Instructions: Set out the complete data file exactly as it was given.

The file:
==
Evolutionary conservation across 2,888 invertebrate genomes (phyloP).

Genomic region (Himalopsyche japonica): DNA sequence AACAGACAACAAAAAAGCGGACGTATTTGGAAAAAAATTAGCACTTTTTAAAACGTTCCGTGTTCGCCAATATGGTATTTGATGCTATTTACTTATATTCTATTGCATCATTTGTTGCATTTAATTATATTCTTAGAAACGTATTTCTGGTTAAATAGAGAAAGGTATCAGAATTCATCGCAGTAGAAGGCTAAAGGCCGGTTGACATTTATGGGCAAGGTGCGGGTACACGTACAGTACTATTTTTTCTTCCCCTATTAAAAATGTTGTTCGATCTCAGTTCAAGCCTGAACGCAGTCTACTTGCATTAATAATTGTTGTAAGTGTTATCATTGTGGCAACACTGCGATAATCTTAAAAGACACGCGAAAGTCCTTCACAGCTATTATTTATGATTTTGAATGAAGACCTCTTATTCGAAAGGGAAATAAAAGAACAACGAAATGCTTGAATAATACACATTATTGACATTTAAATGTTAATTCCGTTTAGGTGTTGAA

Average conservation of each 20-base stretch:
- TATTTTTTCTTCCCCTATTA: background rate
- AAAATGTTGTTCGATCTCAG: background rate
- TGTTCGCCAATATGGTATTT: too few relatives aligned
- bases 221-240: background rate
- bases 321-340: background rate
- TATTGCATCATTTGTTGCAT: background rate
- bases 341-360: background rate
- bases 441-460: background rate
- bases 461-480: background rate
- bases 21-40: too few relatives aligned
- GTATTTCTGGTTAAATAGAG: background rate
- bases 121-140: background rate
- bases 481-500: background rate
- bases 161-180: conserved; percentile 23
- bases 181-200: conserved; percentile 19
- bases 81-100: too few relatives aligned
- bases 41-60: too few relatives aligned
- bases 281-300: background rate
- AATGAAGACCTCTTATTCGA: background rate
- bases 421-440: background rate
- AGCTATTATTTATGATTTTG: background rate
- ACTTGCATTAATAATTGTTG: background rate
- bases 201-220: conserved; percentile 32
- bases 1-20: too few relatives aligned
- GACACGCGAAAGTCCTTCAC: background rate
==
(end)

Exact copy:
Evolutionary conservation across 2,888 invertebrate genomes (phyloP).

Genomic region (Himalopsyche japonica): DNA sequence AACAGACAACAAAAAAGCGGACGTATTTGGAAAAAAATTAGCACTTTTTAAAACGTTCCGTGTTCGCCAATATGGTATTTGATGCTATTTACTTATATTCTATTGCATCATTTGTTGCATTTAATTATATTCTTAGAAACGTATTTCTGGTTAAATAGAGAAAGGTATCAGAATTCATCGCAGTAGAAGGCTAAAGGCCGGTTGACATTTATGGGCAAGGTGCGGGTACACGTACAGTACTATTTTTTCTTCCCCTATTAAAAATGTTGTTCGATCTCAGTTCAAGCCTGAACGCAGTCTACTTGCATTAATAATTGTTGTAAGTGTTATCATTGTGGCAACACTGCGATAATCTTAAAAGACACGCGAAAGTCCTTCACAGCTATTATTTATGATTTTGAATGAAGACCTCTTATTCGAAAGGGAAATAAAAGAACAACGAAATGCTTGAATAATACACATTATTGACATTTAAATGTTAATTCCGTTTAGGTGTTGAA

Average conservation of each 20-base stretch:
- TATTTTTTCTTCCCCTATTA: background rate
- AAAATGTTGTTCGATCTCAG: background rate
- TGTTCGCCAATATGGTATTT: too few relatives aligned
- bases 221-240: background rate
- bases 321-340: background rate
- TATTGCATCATTTGTTGCAT: background rate
- bases 341-360: background rate
- bases 441-460: background rate
- bases 461-480: background rate
- bases 21-40: too few relatives aligned
- GTATTTCTGGTTAAATAGAG: background rate
- bases 121-140: background rate
- bases 481-500: background rate
- bases 161-180: conserved; percentile 23
- bases 181-200: conserved; percentile 19
- bases 81-100: too few relatives aligned
- bases 41-60: too few relatives aligned
- bases 281-300: background rate
- AATGAAGACCTCTTATTCGA: background rate
- bases 421-440: background rate
- AGCTATTATTTATGATTTTG: background rate
- ACTTGCATTAATAATTGTTG: background rate
- bases 201-220: conserved; percentile 32
- bases 1-20: too few relatives aligned
- GACACGCGAAAGTCCTTCAC: background rate